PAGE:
In addition, Colorado law emphasizes that parents should share parenting, if it is in the best interest of the child.[5] It explicitly states, “the general assembly urges parents to share the rights and responsibilities of child-rearing and to encourage the love, affection, and contract between the children and the parents.” [6]

In determining the best interests of the child, courts look to factors set out by the law including the wishes of the parents, the wishes of the child, the interaction and interrelationship with the child and his or her parents, and others. Colorado courts have fully embraced the idea that time with both parents is in the best interest of the child in the majority (?) cases. This standard extends to same-sex couples who are parents as well.[7]

Same-Sex Couples

In June 2015, the US Supreme Court ruled that the right to marry was a fundamental right that extended to same-sex couples in a case known as Obergefell v. Hodges. Before this, same-sex couples could either marry in Colorado (as of October 2014)[8] or enter into a civil union (as of May 2013)[9] in the state. But the Supreme Court’s decision in Obergefell paved the way for same-sex couples to legally marry and adopt.[10] Since then, Colorado has seen an uptick in custody litigation in same-sex couples.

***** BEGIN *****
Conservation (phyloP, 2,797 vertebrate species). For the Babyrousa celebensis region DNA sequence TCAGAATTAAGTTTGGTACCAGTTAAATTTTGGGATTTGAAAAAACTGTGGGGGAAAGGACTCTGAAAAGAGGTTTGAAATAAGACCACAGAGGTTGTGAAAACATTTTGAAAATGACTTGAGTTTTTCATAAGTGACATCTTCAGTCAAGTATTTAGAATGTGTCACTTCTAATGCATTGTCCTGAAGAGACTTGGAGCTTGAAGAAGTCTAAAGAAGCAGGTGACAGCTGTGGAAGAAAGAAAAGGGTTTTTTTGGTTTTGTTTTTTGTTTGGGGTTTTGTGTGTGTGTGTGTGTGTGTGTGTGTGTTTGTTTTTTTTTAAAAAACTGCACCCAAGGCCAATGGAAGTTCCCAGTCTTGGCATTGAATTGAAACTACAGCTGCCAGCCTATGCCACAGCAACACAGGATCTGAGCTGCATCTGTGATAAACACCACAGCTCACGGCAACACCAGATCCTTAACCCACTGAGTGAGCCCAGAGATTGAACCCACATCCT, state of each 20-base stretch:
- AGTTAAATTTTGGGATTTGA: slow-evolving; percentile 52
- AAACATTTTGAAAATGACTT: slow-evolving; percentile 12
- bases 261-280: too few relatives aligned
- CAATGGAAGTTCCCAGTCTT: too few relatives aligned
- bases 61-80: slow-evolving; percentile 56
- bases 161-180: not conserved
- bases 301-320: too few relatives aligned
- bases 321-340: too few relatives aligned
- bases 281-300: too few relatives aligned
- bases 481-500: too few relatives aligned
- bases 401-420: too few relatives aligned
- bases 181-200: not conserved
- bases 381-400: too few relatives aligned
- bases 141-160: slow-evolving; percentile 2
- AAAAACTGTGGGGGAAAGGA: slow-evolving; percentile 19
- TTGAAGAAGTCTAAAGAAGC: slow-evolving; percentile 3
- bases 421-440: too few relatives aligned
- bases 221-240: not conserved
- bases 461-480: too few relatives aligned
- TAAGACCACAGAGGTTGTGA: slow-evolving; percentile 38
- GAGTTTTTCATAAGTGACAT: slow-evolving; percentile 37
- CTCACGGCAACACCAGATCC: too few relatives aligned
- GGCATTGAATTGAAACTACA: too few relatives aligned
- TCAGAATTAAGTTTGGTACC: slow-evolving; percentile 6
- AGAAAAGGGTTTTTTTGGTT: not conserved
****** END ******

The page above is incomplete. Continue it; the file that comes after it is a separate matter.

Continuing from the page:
However, a recent Colorado Supreme Court ruling may lead to a surge in custody cases for same-sex marriages that were entered into under common law. Colorado is one of the few states that recognizes common law marriages. These are marriages that are entered into based on the couple’s conduct. In the beginning of 2021, the Colorado Supreme Court determined that Obergefell’s prohibitions on same-sex marriage was retroactive and applied to common law marriages.[11] Since Colorado started recognizing common law marriages in the 1880s, many same-sex couples may have entered into valid common law marriages before 2014. Any future divorces between these couples may lead to child custody litigation.